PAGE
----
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Tag Archives: 3 stars

The Heist by Janet Evanovich and Lee Goldberg

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 the heist

Ah a new series by Janet Evanovich, co-authored by Lee Goldberg. I’m happy to report that this series seems far more promising than Evanovich’s Lizzy & Diesel one. O’Hare, a FBI agent, has been chasing Fox, a con man, for years and she finally catches the bastard. But now O’Hare’s boss wants her to team up with Fox to catch a bad guy the FBI just can’t nab thanks to some pesky laws. Wackiness ensues as they try to put together a team that will help them catch their mark.

This book had the typical romantic male lead, Fox, totally overstepping his bounds. Fox likes to push O’Hare’s buttons, one way he does this is to Facebook stalk her sister and then talk to O’Hare about what he saw…because that’s not creepy. This isn’t written as a horror novel, it’s a romantic comedy so Facebook stalking is considered cute and endearing.

Don’t get me wrong creepy, stalker romantic lead aside this book is laugh out loud funny. This is why I keep coming back to Evanovich’s books. I am able to get past the semi-fleshed out characters, casual sexism, racism and misogyny because the books are stupid funny. None of these flaws are too blatant to drag you out of the book to vent on a social media site, but if you expected a book with Evanovich’s name on the cover to be sort of progressive sorry, you won’t find that here.  I always wonder what happened to Evanvich to be so obsessed with food and big breasted women, if anyone knows can you fill me in? One day, when I want to get trashed, I’m going to make a drinking game out how frequently she mentions food in a negative way and talks about her big breasted characters breasts.

O’Hare is supposed to be a top FBI agent and ex-Navy Seal but I have a hard time believing that. She seems fairly helpless and unable to adapt to changes quickly, although, she doesn’t shy away from a physically altercation. O’Hare has the same blind stubbornness as Stephanie Plum but is a lot better at rescuing herself.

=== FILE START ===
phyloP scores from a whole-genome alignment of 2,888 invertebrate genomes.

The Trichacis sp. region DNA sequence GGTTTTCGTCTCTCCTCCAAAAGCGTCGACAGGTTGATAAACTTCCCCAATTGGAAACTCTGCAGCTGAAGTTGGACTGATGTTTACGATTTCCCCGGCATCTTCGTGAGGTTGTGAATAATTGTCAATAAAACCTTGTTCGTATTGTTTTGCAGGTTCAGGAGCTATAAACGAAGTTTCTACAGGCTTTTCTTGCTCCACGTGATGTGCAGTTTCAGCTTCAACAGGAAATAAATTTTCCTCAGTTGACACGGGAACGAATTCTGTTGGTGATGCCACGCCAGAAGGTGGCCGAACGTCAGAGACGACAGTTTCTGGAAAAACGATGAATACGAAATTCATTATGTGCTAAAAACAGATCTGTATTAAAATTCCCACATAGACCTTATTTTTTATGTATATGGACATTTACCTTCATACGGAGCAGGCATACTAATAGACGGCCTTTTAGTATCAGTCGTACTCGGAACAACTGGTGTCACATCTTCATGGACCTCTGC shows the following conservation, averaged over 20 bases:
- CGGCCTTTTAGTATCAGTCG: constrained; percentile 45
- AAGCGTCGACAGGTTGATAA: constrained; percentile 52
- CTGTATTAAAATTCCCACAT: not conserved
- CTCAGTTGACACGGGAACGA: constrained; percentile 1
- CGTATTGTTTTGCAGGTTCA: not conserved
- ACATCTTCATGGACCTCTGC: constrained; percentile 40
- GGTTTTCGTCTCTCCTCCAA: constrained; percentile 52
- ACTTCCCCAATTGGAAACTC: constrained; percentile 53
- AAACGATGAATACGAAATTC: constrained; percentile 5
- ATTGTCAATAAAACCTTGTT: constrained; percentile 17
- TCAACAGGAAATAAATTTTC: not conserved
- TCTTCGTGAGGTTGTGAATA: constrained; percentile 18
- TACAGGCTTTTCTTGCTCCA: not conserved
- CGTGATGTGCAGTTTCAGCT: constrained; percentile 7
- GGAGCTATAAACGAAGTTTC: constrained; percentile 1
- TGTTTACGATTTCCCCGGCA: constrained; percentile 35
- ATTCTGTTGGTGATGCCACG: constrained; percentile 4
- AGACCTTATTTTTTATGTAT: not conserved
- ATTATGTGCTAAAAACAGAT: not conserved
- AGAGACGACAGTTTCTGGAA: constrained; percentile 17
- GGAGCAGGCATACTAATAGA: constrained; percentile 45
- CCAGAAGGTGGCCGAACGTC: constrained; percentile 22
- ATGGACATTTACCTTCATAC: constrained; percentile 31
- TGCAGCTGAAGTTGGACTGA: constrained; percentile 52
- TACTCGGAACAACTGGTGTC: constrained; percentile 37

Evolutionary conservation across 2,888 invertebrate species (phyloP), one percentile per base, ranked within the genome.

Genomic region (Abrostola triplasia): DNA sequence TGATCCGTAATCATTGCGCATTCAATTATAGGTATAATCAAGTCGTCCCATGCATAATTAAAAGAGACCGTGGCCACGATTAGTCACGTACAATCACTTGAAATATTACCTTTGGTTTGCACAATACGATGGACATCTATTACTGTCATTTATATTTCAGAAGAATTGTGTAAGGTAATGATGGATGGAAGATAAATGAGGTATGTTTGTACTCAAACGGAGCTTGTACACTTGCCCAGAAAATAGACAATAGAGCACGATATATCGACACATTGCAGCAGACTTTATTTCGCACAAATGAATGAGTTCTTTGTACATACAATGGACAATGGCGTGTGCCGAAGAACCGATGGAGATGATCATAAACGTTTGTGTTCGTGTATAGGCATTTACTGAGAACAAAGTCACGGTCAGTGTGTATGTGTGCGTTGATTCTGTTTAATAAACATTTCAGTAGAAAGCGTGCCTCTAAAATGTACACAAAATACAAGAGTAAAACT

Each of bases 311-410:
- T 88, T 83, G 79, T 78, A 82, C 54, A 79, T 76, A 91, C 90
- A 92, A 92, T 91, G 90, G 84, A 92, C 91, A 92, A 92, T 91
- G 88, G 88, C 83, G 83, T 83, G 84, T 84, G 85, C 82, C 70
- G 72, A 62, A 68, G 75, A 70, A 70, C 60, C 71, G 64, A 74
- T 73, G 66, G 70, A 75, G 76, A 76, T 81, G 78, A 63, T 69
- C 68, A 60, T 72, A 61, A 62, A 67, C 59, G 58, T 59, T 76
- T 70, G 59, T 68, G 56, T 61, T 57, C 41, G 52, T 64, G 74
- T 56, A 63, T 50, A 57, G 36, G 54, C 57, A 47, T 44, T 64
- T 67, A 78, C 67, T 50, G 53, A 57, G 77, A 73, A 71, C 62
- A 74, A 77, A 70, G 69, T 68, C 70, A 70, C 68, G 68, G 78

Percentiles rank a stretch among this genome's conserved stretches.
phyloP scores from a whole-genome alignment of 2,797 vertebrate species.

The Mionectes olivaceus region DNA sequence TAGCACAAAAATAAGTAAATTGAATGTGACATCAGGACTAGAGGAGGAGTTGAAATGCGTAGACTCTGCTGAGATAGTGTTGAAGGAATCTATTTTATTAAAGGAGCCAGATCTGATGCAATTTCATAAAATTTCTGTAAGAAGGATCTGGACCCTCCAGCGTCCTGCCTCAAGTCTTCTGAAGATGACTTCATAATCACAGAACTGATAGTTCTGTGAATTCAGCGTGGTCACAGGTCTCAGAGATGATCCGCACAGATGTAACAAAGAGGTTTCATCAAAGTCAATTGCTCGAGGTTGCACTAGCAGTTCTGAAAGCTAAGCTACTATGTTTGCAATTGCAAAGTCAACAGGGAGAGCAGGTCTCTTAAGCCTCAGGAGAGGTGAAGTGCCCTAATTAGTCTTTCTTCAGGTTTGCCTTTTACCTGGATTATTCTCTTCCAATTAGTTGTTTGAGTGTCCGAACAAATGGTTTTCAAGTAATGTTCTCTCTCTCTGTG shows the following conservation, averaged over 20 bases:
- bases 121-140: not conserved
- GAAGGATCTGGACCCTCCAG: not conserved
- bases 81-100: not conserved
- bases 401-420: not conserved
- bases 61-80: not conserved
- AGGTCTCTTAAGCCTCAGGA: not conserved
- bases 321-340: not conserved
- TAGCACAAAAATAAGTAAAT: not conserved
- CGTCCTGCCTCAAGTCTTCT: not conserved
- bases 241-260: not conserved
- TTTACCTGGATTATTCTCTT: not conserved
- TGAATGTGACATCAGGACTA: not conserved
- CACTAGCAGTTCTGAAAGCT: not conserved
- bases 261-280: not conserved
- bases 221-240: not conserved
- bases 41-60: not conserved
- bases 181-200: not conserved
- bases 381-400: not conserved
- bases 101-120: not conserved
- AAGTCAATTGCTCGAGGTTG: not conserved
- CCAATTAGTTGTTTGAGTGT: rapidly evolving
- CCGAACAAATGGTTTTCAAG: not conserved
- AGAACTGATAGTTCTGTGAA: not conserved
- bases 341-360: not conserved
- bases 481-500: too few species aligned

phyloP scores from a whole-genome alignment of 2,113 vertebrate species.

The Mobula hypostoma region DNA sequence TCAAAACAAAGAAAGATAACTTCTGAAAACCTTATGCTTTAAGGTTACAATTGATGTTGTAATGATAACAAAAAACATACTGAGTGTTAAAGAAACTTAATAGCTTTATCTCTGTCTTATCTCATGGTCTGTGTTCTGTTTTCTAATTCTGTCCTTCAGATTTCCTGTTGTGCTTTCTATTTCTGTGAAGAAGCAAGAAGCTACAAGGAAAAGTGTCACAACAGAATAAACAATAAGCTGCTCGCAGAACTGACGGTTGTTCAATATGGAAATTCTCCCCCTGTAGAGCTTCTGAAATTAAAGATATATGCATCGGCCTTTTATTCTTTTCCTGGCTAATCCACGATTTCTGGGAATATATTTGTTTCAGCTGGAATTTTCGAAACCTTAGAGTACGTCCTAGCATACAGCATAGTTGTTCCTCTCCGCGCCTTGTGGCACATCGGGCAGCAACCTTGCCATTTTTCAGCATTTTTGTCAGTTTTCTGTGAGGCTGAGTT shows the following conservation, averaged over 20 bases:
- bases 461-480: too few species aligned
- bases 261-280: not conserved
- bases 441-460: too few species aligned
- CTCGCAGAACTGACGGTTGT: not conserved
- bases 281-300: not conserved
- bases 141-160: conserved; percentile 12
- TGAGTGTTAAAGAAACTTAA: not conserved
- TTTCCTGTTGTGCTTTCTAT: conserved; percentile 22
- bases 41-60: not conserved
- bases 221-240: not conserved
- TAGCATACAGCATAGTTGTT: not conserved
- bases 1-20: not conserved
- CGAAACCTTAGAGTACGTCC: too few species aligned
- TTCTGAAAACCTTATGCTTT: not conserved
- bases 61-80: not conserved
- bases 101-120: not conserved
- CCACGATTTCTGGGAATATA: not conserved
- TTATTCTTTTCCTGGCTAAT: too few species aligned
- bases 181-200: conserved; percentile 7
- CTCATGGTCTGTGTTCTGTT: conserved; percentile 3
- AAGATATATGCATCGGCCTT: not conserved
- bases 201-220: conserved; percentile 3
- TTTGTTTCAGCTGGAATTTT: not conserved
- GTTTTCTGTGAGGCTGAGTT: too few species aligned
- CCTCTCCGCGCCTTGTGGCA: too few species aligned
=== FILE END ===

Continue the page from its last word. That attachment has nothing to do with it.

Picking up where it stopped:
I can’t read too many of Evanovich’s books too quickly or the fact that she has a standard blueprint for all of her books gets to me, but on the days when I need to laugh I don’t mind grabbing one of her books off my shelf.

Does it pass the Bechdel test?

Yes

Triggers

No known

Final Rating:

gold-star (1)gold-star (1)gold-star (1)

A Dark Dividing

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a dark dividing

 

A Dark Dividing by is Sarah Rayne is a gothic mystery spanning over 80 years.  It has a multiple POV, which jumps back and forth though time. The book introduces us to Henry, a down on his luck reporter to do an in depth article on a photographer, Simone Anderson. Henry’s article isn’t on her photography though but on her twin sister and mysterious mother.

The most interesting character was Charlotte, if the whole book had been about her I would have loved it. None of the people are really the main characters, its Mortmain House, an old workhouse and orphanage. All of the characters end up here at one point or another.  The scenes in Mortmain house are supposed to be most suspenseful and scariest but they just didn’t quite cut it.